Answer: [Select an elder to read the portion of the Watchtower article quoted in paragraph 22]

Hence, privileges of service should never be extended hastily

Considerable time should always pass before one who has sexually abused a child is recommended, if ever (¶23)

If the body of elders concludes that one who has sexually abused a child in the distant past may now qualify for privileges, they should assign two elders to call the Service Department

In view of the foregoing, each elder should have made the following notation next to chapter 3, paragraph 20; chapter 5, paragraph 10, second bullet; chapter 7, paragraph 20, second bullet; and chapter 12, paragraph 18, of the Shepherding textbook: “See letter dated October 1, 2012, to all bodies of elders”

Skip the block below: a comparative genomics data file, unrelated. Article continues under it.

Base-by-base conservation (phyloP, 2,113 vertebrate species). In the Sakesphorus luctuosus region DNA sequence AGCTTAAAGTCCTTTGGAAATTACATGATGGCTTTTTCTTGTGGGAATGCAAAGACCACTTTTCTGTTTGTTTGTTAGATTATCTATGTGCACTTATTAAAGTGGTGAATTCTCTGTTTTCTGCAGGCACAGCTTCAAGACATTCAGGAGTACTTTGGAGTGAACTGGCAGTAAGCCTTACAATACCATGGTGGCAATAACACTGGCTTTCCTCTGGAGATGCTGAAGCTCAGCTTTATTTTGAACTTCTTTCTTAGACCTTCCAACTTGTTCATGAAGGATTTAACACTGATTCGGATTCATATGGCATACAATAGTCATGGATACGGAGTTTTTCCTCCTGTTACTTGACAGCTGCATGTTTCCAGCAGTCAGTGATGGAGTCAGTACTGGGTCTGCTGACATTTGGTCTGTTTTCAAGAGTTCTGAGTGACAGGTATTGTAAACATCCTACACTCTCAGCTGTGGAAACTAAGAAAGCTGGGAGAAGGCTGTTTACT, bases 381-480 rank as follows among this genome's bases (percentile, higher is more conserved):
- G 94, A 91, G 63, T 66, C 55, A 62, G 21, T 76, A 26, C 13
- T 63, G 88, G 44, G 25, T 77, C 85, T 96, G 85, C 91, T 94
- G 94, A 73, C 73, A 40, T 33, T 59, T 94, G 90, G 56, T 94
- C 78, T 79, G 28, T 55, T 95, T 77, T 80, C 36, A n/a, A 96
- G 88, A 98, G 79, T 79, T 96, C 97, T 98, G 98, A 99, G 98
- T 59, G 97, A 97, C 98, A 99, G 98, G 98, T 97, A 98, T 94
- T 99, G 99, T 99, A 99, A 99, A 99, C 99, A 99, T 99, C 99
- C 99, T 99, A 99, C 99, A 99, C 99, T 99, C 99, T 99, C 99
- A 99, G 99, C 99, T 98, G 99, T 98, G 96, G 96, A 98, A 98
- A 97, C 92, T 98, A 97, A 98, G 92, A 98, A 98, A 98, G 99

Isaiah prophesied concerning the spiritual paradise we now enjoy: “My people must dwell in a peaceful abiding place and in residences of full confidence and in undisturbed resting places” (Isa 32:18)

Elders must work hard to maintain this atmosphere in the congregation so that it flourishes

Be diligent in protecting all in the congregation, especially children, from harmful influences
Follow closely the organization’s instructions in the October 1, 2012, letter and in the Shepherding textbook when handling matters involving child abuse

Be assured of Jehovah’s blessing and direction as you “shepherd the flock of God in your care” (1Pe 5:2)


© 2012 Watch Tower Bible and Tract Society of Pennsylvania
cu-KMS13-E No. 7 10/12 All Rights Reserved

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Categories: Watchtower Policy Documents
Tags: Kingdom Ministry School, Service Department
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Child Abuse in the Courts - Jehovah's Witnesses